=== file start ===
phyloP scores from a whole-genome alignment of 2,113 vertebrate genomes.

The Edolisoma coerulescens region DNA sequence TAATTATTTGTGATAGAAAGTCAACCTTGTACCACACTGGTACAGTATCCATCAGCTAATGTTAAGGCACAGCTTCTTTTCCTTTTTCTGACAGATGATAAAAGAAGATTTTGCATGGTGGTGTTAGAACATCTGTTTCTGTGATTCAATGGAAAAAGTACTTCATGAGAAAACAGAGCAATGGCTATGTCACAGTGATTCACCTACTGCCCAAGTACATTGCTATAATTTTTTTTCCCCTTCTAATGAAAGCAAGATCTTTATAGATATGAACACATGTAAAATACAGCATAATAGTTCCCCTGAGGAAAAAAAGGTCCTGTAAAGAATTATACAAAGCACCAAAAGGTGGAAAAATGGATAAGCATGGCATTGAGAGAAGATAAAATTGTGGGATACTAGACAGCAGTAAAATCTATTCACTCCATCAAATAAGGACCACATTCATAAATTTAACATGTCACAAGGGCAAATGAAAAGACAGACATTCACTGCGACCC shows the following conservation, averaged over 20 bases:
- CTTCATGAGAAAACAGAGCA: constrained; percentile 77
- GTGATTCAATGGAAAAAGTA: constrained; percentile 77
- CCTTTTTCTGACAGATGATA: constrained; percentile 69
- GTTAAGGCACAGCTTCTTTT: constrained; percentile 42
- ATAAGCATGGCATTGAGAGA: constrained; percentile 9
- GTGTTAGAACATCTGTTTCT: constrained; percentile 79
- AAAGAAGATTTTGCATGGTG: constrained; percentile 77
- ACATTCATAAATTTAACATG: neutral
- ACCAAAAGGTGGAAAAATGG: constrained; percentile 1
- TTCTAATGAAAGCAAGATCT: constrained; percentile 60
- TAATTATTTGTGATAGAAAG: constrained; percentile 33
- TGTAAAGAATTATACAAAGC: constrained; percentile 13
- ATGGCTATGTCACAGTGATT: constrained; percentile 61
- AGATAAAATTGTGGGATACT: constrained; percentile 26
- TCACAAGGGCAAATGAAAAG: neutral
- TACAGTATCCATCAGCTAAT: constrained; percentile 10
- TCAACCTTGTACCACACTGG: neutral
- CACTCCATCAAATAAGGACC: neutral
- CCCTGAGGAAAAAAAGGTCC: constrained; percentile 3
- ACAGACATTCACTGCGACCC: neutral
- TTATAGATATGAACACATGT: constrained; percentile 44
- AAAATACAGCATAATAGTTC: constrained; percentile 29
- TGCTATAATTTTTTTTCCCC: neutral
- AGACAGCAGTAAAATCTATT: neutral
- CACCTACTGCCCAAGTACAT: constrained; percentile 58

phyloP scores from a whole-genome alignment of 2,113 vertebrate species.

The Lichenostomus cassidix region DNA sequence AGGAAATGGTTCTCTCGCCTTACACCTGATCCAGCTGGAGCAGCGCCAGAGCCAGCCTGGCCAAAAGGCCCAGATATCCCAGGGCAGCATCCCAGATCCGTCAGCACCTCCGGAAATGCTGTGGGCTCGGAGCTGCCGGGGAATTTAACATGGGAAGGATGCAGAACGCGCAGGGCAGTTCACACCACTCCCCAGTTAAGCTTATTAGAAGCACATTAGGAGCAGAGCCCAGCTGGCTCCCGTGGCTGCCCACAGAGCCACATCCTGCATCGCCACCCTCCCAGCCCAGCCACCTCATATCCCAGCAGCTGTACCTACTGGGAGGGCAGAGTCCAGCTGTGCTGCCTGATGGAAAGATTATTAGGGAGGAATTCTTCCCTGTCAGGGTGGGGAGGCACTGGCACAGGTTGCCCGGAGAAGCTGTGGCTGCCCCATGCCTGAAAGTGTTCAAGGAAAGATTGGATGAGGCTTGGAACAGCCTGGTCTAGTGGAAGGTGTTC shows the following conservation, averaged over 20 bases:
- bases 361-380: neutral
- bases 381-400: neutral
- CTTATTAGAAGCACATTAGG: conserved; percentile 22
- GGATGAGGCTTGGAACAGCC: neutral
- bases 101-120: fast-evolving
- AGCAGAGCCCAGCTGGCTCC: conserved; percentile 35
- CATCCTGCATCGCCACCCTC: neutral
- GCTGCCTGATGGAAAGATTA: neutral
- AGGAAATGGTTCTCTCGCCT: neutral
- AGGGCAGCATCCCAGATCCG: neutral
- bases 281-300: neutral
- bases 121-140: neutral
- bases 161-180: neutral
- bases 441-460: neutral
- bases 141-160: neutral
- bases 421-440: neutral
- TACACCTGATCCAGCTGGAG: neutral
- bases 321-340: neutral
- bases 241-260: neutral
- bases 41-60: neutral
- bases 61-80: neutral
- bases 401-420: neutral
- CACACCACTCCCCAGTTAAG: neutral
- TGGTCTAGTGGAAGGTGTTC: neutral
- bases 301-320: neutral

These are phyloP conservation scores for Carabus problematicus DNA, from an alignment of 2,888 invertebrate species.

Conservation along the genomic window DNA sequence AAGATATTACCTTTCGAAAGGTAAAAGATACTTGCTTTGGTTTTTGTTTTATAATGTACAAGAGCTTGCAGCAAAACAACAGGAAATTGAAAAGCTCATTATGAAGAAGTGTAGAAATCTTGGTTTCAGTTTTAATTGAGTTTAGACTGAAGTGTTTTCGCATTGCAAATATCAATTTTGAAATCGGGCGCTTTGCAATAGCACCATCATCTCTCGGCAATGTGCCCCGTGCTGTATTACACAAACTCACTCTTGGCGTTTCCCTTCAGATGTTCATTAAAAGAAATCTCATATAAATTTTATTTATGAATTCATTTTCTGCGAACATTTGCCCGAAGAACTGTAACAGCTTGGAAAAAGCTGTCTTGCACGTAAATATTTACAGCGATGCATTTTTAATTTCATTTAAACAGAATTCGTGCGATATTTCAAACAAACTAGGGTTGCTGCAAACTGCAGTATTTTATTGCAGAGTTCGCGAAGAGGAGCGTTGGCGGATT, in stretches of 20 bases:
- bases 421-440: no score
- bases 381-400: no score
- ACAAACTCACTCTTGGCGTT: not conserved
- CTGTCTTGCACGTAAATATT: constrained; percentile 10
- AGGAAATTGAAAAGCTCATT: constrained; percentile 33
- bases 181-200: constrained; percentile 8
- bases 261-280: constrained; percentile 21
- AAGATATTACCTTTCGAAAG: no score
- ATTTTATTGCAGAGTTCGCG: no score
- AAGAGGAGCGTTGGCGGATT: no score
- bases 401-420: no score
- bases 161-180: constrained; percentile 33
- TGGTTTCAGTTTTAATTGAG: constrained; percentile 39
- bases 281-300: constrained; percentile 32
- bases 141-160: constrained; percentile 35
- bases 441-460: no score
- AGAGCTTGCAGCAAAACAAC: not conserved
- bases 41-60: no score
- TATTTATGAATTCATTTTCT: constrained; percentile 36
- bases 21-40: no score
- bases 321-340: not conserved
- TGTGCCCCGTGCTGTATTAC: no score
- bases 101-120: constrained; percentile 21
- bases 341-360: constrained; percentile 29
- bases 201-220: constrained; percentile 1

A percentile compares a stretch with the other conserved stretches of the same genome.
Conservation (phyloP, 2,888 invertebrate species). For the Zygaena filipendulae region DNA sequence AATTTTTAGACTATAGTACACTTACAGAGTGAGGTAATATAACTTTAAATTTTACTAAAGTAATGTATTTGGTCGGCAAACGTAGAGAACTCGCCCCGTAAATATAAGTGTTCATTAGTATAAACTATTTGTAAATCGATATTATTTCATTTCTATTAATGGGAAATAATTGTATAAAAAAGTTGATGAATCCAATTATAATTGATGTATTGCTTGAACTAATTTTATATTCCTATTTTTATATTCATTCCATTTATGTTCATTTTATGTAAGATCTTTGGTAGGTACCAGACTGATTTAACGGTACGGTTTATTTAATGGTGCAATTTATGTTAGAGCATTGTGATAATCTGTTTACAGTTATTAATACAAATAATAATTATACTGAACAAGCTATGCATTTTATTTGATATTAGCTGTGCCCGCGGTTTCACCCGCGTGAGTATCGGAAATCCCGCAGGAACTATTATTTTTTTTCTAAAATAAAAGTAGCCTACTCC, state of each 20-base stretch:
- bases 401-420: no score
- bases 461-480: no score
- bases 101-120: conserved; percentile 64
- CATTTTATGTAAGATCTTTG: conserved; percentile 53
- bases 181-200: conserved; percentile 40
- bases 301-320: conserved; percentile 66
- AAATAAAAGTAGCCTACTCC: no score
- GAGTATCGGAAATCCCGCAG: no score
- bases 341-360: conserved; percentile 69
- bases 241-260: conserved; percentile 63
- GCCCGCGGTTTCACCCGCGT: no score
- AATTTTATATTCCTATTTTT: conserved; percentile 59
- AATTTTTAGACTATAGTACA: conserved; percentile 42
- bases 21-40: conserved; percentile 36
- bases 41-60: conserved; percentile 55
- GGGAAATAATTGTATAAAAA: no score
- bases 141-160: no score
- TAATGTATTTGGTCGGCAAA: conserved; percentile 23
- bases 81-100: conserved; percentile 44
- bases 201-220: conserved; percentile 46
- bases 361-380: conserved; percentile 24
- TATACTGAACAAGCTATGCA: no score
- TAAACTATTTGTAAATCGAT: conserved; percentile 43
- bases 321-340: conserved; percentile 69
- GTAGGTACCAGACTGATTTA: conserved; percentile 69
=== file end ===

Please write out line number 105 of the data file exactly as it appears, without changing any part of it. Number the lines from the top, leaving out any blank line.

- TATACTGAACAAGCTATGCA: no score